Page:An introduction to physiological and systematical botany (1st edition).djvu/297
least is the mode in which Linnæus and his followers understand the four last-mentioned flowers; but we have already hinted that Jussieu is of a different opinion, and he even calls the decided Nectary of Epimedium an internal petal! Difficulties attend both theories. It seems paradoxical to call petals those singular bodies in Aconitum, like a pair of little birds, which are manifestly formed only to hold the honey, and not situated nor constructed so as to perform the proper functions of petals; but on the other hand Ranunculus, t. 100, 515 and 516, one of the same natural order, has evident calyx and petals, which latter have a honey-bearing pore in their claw, evincing their identity with the less petal-like Nectaries just described. Other instances indeed of Nectaries in the claws of petals are found in the Crown Imperial and Lily; which only confirms more strongly the compendious construction of the Lily tribe, the leaves of their flowers in these examples being Calyx, Petals and Nectaries all in one.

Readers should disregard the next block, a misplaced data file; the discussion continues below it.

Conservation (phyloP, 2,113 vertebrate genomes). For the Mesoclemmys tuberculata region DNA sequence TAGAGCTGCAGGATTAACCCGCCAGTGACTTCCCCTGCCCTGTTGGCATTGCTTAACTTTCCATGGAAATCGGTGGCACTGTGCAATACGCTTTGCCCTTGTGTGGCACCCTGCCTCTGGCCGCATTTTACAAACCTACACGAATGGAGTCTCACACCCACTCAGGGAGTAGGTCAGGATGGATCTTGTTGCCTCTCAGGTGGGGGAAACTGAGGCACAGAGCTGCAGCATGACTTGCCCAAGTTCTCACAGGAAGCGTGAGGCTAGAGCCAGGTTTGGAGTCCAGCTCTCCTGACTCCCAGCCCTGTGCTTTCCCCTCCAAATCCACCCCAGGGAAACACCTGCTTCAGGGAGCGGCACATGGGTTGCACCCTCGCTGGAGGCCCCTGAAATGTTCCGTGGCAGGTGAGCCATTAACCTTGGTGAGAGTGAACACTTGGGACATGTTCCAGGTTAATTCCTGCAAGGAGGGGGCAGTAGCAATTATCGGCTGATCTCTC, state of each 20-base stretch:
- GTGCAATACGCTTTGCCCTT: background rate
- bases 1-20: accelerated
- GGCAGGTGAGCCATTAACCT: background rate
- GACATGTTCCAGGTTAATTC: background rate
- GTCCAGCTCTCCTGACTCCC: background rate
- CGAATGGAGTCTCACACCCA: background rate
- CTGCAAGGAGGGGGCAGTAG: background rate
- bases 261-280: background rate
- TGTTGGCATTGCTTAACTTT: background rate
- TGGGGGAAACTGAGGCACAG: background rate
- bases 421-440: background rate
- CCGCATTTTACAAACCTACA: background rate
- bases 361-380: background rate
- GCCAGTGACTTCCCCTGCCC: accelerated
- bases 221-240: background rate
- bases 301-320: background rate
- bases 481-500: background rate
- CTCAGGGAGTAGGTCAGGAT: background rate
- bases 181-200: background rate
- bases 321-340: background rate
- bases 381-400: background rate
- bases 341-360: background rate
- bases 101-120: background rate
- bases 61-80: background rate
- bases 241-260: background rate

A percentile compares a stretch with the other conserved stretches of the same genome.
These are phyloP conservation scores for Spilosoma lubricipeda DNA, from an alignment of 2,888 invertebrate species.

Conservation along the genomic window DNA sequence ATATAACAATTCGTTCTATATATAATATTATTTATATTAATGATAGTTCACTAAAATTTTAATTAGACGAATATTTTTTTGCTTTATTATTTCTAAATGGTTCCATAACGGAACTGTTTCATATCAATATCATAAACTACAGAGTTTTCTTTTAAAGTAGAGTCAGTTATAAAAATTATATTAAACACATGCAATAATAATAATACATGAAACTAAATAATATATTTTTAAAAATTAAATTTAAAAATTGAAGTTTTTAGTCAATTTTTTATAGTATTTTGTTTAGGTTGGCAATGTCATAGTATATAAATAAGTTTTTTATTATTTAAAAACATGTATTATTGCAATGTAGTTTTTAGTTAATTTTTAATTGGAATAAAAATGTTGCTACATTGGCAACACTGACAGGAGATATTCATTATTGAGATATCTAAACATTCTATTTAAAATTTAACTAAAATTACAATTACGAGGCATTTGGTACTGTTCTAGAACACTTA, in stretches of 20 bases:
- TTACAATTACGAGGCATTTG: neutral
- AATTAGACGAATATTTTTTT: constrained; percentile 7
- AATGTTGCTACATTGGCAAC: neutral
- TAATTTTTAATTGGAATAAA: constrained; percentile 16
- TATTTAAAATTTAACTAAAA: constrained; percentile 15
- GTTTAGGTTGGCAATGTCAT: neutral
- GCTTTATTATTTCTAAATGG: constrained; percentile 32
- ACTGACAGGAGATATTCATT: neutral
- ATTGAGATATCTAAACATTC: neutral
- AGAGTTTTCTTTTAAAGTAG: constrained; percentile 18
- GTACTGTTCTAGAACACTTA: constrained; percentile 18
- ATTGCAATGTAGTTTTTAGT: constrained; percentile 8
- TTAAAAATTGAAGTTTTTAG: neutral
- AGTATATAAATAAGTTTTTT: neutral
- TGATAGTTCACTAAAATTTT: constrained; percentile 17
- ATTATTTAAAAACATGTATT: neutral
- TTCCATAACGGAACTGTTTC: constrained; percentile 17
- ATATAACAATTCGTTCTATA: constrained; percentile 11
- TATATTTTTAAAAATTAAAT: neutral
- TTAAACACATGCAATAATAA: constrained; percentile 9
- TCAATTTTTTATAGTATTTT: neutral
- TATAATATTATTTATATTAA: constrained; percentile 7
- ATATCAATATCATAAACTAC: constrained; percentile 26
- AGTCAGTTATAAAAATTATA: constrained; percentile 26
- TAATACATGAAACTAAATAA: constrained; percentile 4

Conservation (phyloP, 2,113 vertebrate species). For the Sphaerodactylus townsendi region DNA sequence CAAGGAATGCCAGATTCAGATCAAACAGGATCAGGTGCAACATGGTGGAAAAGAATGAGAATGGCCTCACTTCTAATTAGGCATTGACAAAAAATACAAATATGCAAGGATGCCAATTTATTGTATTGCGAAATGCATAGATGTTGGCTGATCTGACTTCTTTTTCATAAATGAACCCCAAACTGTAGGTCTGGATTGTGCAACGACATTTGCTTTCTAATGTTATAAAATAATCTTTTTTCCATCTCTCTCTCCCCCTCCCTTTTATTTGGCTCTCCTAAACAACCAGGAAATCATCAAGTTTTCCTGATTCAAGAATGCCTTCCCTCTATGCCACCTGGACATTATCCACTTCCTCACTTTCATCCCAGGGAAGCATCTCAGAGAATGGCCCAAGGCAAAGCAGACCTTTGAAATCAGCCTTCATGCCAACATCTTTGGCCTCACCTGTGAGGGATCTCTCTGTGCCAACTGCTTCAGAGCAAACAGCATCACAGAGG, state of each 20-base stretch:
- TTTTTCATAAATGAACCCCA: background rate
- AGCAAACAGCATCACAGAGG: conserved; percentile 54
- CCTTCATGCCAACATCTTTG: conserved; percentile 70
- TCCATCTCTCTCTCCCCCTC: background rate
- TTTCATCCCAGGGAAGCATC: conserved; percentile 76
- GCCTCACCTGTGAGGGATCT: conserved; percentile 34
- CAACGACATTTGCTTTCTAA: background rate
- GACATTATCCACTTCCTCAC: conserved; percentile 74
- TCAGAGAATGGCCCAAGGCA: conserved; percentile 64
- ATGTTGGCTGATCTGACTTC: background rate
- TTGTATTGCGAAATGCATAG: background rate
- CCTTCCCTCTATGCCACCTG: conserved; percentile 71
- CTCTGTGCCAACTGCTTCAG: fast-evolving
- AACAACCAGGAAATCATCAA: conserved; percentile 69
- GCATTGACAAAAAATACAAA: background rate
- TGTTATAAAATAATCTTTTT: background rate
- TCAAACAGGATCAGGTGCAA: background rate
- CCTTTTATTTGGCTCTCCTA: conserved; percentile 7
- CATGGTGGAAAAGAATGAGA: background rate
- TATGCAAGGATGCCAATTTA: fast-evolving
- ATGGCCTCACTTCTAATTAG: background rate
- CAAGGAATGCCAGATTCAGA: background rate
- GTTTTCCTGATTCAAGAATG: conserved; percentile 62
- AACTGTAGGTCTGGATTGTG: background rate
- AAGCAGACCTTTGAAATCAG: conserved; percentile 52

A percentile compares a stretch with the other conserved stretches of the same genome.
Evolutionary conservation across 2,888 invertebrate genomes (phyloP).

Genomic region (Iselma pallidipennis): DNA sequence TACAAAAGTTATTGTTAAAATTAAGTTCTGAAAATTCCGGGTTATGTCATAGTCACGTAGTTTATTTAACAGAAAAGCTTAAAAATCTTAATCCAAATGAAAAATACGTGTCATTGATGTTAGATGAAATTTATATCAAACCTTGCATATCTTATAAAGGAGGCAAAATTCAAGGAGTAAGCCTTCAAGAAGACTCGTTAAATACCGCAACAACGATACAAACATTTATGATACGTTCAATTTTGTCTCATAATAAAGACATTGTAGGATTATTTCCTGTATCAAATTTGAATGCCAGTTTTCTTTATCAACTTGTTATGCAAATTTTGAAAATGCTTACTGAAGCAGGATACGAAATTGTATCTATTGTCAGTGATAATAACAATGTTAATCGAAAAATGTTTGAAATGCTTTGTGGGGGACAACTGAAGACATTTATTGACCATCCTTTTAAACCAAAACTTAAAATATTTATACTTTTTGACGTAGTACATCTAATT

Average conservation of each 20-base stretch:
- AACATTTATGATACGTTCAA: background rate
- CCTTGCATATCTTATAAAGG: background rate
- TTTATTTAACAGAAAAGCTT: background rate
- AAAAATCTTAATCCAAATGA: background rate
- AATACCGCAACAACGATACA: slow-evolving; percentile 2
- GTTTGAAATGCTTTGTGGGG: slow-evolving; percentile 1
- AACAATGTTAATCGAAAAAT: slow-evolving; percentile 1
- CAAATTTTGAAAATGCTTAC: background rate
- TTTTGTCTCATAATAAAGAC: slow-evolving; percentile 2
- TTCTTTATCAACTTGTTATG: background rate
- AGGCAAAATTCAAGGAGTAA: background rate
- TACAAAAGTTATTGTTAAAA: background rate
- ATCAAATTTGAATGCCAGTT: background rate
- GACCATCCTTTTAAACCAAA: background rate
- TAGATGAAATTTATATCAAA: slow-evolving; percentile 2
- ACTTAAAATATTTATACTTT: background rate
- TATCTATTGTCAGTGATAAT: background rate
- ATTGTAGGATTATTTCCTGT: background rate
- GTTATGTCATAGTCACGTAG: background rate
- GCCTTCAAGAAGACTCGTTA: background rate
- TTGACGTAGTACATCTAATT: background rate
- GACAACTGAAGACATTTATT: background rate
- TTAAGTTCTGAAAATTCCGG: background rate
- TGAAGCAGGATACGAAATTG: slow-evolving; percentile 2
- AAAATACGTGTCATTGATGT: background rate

The most indubitable of all Nectaries, as actually secreting honey, are those of a